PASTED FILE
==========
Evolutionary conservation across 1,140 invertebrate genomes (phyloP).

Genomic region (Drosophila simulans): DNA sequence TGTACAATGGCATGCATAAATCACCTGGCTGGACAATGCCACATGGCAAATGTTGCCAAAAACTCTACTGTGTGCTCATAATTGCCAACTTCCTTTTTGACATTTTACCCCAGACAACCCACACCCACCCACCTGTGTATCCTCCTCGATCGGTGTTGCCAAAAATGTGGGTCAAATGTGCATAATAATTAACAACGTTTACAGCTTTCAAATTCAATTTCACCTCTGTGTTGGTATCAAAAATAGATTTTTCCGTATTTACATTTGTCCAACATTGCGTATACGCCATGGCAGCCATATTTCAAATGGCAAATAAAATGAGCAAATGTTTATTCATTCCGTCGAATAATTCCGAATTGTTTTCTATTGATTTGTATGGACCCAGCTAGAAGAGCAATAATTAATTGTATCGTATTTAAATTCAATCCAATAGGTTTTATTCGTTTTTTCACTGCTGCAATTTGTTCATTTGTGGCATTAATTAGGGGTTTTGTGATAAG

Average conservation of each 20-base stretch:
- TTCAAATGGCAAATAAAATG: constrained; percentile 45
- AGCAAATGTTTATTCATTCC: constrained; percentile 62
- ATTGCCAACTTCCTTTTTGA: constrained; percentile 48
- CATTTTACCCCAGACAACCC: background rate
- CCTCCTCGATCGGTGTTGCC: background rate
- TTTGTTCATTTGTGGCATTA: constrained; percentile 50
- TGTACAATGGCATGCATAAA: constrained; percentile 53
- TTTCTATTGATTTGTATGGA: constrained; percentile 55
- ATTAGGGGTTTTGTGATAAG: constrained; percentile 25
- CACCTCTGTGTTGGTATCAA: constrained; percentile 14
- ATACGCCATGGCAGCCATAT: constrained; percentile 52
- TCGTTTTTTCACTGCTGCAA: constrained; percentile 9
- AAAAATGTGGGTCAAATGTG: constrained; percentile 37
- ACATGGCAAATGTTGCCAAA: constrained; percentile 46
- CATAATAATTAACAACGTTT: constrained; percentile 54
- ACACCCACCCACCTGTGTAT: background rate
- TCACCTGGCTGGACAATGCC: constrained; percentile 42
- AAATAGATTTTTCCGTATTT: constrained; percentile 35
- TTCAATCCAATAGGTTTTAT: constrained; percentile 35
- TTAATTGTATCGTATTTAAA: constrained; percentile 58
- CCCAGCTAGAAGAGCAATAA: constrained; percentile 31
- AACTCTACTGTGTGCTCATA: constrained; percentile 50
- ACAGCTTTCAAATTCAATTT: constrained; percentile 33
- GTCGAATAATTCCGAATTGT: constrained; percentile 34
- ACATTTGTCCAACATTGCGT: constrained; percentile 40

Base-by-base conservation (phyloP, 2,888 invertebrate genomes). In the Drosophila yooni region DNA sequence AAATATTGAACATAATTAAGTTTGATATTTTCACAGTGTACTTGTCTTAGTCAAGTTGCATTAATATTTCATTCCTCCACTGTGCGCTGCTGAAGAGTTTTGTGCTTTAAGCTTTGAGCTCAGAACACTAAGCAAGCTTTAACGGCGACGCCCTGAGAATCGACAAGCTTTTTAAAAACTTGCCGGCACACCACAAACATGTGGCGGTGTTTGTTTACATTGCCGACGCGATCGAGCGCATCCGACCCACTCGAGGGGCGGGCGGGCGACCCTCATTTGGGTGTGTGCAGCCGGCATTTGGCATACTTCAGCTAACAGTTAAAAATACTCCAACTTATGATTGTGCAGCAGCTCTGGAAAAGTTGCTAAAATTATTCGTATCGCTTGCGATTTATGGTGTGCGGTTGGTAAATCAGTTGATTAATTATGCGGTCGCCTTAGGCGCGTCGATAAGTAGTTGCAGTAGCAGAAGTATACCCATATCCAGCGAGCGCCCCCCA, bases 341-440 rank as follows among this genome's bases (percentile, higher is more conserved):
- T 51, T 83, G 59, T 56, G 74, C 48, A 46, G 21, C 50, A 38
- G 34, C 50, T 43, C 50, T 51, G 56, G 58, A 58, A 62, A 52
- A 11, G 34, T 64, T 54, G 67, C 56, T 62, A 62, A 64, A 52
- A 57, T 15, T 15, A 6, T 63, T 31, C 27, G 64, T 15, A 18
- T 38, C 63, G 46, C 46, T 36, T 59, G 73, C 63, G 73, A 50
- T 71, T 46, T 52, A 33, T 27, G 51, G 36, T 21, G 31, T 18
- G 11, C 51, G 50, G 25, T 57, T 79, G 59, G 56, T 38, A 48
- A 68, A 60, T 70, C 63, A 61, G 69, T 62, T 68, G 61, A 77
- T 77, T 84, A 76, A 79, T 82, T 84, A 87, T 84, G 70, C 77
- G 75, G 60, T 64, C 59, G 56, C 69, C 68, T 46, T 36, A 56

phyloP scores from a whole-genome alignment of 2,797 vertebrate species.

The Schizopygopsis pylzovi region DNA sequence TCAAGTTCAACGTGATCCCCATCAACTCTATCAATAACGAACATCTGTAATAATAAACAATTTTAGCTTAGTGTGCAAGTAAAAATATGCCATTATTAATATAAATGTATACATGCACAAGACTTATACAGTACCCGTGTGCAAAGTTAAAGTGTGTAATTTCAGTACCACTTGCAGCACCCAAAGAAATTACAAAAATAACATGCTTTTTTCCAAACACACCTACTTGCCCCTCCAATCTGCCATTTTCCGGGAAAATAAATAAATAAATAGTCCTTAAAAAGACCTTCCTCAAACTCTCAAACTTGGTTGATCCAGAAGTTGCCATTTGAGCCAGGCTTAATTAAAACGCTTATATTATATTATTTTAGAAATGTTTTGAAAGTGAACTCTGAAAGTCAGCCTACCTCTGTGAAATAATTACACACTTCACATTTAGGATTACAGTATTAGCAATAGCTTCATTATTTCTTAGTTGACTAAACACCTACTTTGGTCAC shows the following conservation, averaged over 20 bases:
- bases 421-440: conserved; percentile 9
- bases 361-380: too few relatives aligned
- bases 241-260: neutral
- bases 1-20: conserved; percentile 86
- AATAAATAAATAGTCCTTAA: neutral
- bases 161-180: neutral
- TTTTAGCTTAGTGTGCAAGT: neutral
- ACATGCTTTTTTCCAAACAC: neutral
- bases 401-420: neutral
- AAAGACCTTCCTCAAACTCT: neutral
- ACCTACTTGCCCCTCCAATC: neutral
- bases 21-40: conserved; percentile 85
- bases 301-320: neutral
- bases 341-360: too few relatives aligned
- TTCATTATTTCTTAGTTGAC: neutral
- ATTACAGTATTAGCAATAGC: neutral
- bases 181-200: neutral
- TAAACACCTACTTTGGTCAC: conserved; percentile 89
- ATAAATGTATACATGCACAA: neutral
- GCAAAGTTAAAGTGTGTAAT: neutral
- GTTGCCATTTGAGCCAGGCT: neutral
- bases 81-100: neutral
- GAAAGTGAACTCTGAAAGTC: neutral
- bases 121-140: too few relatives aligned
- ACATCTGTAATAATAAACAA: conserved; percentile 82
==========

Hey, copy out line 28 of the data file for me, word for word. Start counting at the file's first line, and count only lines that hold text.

- ACATTTGTCCAACATTGCGT: constrained; percentile 40